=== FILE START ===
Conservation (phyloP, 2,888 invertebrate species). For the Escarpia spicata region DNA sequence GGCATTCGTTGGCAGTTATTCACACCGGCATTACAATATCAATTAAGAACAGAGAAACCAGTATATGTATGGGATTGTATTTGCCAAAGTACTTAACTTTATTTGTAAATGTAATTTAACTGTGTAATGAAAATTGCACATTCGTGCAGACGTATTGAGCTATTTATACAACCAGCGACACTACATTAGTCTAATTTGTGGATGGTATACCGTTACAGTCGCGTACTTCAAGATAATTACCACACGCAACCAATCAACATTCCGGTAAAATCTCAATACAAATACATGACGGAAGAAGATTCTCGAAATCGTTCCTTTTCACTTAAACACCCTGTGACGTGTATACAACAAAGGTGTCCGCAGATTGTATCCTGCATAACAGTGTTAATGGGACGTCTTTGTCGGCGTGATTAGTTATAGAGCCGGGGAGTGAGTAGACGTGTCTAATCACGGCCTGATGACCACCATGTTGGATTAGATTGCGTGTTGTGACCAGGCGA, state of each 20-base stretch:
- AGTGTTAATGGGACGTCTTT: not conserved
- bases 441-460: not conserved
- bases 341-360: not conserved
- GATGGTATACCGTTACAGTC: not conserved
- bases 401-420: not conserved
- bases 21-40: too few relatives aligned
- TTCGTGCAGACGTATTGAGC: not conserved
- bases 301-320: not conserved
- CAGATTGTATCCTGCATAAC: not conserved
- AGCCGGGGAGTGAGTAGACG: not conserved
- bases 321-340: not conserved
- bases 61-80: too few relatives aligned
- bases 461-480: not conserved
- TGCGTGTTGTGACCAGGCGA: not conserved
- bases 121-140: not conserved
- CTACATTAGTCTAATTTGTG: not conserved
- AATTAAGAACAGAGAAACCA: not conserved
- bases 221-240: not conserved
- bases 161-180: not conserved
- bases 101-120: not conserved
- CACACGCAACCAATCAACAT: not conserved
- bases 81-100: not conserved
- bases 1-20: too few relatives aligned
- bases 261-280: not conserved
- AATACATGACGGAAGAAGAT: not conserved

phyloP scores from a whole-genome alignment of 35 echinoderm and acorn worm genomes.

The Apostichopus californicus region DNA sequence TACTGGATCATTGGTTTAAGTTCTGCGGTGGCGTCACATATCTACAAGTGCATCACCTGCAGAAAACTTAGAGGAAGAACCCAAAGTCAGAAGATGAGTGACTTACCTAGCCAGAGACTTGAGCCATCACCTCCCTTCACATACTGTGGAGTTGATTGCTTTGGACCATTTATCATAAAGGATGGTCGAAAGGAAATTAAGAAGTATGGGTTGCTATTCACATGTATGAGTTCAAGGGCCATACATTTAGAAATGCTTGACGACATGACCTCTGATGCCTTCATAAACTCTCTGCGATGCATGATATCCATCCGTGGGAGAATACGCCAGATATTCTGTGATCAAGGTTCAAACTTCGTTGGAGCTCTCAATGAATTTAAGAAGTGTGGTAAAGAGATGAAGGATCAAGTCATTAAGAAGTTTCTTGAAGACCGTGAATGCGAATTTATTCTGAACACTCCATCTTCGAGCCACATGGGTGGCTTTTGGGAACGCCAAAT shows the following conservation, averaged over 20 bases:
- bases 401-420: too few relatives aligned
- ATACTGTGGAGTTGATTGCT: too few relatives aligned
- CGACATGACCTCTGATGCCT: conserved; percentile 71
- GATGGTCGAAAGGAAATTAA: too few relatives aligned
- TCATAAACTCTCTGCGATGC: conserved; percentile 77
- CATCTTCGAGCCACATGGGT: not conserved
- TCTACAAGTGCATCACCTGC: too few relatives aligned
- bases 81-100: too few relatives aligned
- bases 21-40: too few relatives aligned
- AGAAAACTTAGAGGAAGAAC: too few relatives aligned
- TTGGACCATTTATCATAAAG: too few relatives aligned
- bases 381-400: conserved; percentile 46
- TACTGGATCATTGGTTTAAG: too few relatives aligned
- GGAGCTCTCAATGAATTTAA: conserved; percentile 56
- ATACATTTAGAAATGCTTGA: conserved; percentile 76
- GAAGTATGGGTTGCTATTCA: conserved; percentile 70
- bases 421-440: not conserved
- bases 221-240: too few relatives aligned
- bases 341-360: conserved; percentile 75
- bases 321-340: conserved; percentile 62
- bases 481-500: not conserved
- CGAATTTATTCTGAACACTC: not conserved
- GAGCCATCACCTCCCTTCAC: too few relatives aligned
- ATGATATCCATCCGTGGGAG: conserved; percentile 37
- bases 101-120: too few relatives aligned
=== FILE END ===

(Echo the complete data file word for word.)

Conservation (phyloP, 2,888 invertebrate species). For the Escarpia spicata region DNA sequence GGCATTCGTTGGCAGTTATTCACACCGGCATTACAATATCAATTAAGAACAGAGAAACCAGTATATGTATGGGATTGTATTTGCCAAAGTACTTAACTTTATTTGTAAATGTAATTTAACTGTGTAATGAAAATTGCACATTCGTGCAGACGTATTGAGCTATTTATACAACCAGCGACACTACATTAGTCTAATTTGTGGATGGTATACCGTTACAGTCGCGTACTTCAAGATAATTACCACACGCAACCAATCAACATTCCGGTAAAATCTCAATACAAATACATGACGGAAGAAGATTCTCGAAATCGTTCCTTTTCACTTAAACACCCTGTGACGTGTATACAACAAAGGTGTCCGCAGATTGTATCCTGCATAACAGTGTTAATGGGACGTCTTTGTCGGCGTGATTAGTTATAGAGCCGGGGAGTGAGTAGACGTGTCTAATCACGGCCTGATGACCACCATGTTGGATTAGATTGCGTGTTGTGACCAGGCGA, state of each 20-base stretch:
- AGTGTTAATGGGACGTCTTT: not conserved
- bases 441-460: not conserved
- bases 341-360: not conserved
- GATGGTATACCGTTACAGTC: not conserved
- bases 401-420: not conserved
- bases 21-40: too few relatives aligned
- TTCGTGCAGACGTATTGAGC: not conserved
- bases 301-320: not conserved
- CAGATTGTATCCTGCATAAC: not conserved
- AGCCGGGGAGTGAGTAGACG: not conserved
- bases 321-340: not conserved
- bases 61-80: too few relatives aligned
- bases 461-480: not conserved
- TGCGTGTTGTGACCAGGCGA: not conserved
- bases 121-140: not conserved
- CTACATTAGTCTAATTTGTG: not conserved
- AATTAAGAACAGAGAAACCA: not conserved
- bases 221-240: not conserved
- bases 161-180: not conserved
- bases 101-120: not conserved
- CACACGCAACCAATCAACAT: not conserved
- bases 81-100: not conserved
- bases 1-20: too few relatives aligned
- bases 261-280: not conserved
- AATACATGACGGAAGAAGAT: not conserved

phyloP scores from a whole-genome alignment of 35 echinoderm and acorn worm genomes.

The Apostichopus californicus region DNA sequence TACTGGATCATTGGTTTAAGTTCTGCGGTGGCGTCACATATCTACAAGTGCATCACCTGCAGAAAACTTAGAGGAAGAACCCAAAGTCAGAAGATGAGTGACTTACCTAGCCAGAGACTTGAGCCATCACCTCCCTTCACATACTGTGGAGTTGATTGCTTTGGACCATTTATCATAAAGGATGGTCGAAAGGAAATTAAGAAGTATGGGTTGCTATTCACATGTATGAGTTCAAGGGCCATACATTTAGAAATGCTTGACGACATGACCTCTGATGCCTTCATAAACTCTCTGCGATGCATGATATCCATCCGTGGGAGAATACGCCAGATATTCTGTGATCAAGGTTCAAACTTCGTTGGAGCTCTCAATGAATTTAAGAAGTGTGGTAAAGAGATGAAGGATCAAGTCATTAAGAAGTTTCTTGAAGACCGTGAATGCGAATTTATTCTGAACACTCCATCTTCGAGCCACATGGGTGGCTTTTGGGAACGCCAAAT shows the following conservation, averaged over 20 bases:
- bases 401-420: too few relatives aligned
- ATACTGTGGAGTTGATTGCT: too few relatives aligned
- CGACATGACCTCTGATGCCT: conserved; percentile 71
- GATGGTCGAAAGGAAATTAA: too few relatives aligned
- TCATAAACTCTCTGCGATGC: conserved; percentile 77
- CATCTTCGAGCCACATGGGT: not conserved
- TCTACAAGTGCATCACCTGC: too few relatives aligned
- bases 81-100: too few relatives aligned
- bases 21-40: too few relatives aligned
- AGAAAACTTAGAGGAAGAAC: too few relatives aligned
- TTGGACCATTTATCATAAAG: too few relatives aligned
- bases 381-400: conserved; percentile 46
- TACTGGATCATTGGTTTAAG: too few relatives aligned
- GGAGCTCTCAATGAATTTAA: conserved; percentile 56
- ATACATTTAGAAATGCTTGA: conserved; percentile 76
- GAAGTATGGGTTGCTATTCA: conserved; percentile 70
- bases 421-440: not conserved
- bases 221-240: too few relatives aligned
- bases 341-360: conserved; percentile 75
- bases 321-340: conserved; percentile 62
- bases 481-500: not conserved
- CGAATTTATTCTGAACACTC: not conserved
- GAGCCATCACCTCCCTTCAC: too few relatives aligned
- ATGATATCCATCCGTGGGAG: conserved; percentile 37
- bases 101-120: too few relatives aligned